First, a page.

This study may relate to the series of six stained glass panels called 'The Garland Weavers', installed in the Green Dining Room at 1 Palace Green (now in the Victoria and Albert Museum). The figures were set into three windows, with two panels in each, forming part of a larger scheme for which Philip Webb was responsible.
Although the drawing is dated 1862, it was probably worked up as late as the 1880s, when Burne-Jones would colour old drawings and either sell them or make them gifts.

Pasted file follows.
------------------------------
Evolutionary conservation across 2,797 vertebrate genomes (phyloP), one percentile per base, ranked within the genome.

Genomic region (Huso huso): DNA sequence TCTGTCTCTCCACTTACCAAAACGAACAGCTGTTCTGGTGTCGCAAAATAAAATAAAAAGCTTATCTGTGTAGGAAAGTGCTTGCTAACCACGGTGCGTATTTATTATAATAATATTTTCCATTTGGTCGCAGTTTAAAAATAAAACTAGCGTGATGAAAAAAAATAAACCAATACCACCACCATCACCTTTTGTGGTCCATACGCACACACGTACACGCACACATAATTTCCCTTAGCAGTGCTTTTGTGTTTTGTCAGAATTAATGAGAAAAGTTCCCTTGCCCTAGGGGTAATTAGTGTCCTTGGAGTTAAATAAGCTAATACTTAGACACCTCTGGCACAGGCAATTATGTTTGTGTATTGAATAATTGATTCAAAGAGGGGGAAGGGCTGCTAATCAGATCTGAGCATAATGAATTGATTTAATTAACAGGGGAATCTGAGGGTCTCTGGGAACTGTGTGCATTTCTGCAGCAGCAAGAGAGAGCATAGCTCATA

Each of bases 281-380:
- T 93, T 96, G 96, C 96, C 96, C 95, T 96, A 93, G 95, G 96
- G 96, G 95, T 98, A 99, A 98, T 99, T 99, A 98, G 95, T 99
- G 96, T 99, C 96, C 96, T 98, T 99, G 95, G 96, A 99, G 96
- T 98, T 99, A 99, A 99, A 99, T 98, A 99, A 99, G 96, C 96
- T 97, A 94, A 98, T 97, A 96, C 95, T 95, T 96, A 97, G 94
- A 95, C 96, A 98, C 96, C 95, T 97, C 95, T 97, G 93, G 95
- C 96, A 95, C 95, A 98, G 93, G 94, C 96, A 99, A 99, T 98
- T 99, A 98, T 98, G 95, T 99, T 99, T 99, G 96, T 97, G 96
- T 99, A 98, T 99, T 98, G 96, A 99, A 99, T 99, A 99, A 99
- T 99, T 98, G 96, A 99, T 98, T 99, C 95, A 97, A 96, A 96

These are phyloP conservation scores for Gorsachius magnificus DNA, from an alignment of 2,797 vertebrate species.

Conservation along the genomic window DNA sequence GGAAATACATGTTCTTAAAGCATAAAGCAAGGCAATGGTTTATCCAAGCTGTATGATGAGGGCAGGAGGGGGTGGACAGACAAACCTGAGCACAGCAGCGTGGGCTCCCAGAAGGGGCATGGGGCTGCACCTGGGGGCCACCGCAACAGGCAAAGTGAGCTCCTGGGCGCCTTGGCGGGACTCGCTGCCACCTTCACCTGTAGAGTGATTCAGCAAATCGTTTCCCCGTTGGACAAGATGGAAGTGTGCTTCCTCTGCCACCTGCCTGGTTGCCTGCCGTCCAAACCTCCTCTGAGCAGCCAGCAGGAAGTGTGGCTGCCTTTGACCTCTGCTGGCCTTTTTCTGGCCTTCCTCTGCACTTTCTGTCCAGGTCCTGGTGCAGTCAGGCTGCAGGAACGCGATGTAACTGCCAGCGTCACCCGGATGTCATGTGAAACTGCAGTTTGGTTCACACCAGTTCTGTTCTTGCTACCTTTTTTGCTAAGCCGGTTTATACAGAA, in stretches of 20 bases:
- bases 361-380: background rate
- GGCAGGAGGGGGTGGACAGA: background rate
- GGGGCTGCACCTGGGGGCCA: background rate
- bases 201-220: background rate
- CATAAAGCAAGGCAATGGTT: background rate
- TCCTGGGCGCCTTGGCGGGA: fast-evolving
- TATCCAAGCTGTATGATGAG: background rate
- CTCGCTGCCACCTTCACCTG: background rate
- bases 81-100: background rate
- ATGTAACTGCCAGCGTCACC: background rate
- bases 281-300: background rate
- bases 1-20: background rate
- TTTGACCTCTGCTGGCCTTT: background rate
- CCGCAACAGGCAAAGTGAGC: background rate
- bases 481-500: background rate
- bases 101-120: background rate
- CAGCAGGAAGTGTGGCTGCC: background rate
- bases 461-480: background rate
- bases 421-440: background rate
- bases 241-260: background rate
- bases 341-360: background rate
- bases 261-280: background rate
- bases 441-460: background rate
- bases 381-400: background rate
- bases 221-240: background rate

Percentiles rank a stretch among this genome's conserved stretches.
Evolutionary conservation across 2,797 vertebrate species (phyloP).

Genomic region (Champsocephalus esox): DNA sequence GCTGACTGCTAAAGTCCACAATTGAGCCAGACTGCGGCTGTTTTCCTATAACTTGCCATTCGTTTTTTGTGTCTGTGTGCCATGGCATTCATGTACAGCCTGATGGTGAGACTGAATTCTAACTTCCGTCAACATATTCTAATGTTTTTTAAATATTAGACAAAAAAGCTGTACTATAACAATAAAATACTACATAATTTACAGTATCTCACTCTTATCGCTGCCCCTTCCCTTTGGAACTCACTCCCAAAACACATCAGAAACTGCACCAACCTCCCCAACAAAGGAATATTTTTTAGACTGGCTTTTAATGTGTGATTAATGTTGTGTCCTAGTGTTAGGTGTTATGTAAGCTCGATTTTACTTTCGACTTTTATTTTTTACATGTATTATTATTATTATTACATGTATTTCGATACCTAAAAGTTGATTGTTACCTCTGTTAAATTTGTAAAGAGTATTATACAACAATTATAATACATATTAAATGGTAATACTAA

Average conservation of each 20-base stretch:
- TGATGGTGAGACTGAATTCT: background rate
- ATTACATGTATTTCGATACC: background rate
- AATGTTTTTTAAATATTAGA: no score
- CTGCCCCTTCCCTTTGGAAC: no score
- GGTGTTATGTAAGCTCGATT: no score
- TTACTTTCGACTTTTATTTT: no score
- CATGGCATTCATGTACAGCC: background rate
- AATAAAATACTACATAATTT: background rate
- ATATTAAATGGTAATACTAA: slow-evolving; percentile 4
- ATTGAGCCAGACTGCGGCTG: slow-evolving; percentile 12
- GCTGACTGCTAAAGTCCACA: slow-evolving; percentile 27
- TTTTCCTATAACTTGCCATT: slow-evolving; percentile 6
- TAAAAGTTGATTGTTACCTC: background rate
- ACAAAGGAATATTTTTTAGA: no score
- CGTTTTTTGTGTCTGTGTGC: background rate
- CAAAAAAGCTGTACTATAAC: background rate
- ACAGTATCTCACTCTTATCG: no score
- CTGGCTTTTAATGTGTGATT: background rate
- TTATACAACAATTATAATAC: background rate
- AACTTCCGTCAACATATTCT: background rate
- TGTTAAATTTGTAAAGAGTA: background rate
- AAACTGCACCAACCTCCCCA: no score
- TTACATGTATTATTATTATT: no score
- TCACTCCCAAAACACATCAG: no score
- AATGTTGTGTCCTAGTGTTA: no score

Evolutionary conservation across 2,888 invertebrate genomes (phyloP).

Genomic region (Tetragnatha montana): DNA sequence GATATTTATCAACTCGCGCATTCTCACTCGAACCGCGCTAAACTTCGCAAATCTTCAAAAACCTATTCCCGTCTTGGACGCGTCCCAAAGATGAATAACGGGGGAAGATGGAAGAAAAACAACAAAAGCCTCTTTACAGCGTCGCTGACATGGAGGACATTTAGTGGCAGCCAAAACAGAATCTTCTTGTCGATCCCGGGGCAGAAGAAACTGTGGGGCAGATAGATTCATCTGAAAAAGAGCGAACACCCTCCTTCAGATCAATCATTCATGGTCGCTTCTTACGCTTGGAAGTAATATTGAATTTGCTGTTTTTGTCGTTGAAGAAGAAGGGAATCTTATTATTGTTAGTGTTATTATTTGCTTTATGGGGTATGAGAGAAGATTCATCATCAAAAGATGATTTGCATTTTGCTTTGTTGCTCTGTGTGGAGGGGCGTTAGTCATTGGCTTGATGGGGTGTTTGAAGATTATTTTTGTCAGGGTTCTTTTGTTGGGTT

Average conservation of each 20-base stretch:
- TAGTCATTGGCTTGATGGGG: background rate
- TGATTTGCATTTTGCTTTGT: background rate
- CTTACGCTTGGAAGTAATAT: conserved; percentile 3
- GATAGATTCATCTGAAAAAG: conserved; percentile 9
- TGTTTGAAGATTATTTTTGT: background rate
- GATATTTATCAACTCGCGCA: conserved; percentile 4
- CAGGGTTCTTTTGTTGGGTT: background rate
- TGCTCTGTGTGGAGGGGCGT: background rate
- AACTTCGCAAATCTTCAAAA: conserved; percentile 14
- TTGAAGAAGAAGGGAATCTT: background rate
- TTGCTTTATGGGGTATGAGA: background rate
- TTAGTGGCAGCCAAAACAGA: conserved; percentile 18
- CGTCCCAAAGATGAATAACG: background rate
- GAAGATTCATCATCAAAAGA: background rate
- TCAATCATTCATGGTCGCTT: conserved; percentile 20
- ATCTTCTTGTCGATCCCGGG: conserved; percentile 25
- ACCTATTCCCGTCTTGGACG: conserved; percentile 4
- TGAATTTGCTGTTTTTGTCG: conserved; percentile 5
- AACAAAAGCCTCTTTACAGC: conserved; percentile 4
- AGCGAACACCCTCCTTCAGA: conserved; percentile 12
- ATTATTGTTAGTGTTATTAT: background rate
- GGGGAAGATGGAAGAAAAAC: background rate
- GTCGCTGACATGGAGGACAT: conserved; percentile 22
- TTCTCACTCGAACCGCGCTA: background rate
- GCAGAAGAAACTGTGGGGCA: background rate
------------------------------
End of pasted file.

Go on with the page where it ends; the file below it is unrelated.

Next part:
The contrapposto of the figure coupled with the style of the garment, are identical to other preliminary designs and studies for this series, although none are as finished as this. The garment is a type that Burne-Jones made a great deal of use during the middle and late 1860s, and differs considerably from others dating from the early 1860s where garments tended to be looser and flowing. This may indicate that this drawing was dated incorrectly, several years after it was executed, which Burne-Jones was known to do when presenting these as gifts, sale, or exhibition. The face is also uncharacteristic of the early sixties, when the influence of Rossetti was still extremely evident in Burne-Jones's work.
There are three watercolour studies of the fourth panel, all currently in Private Collections, all dating from about 1866.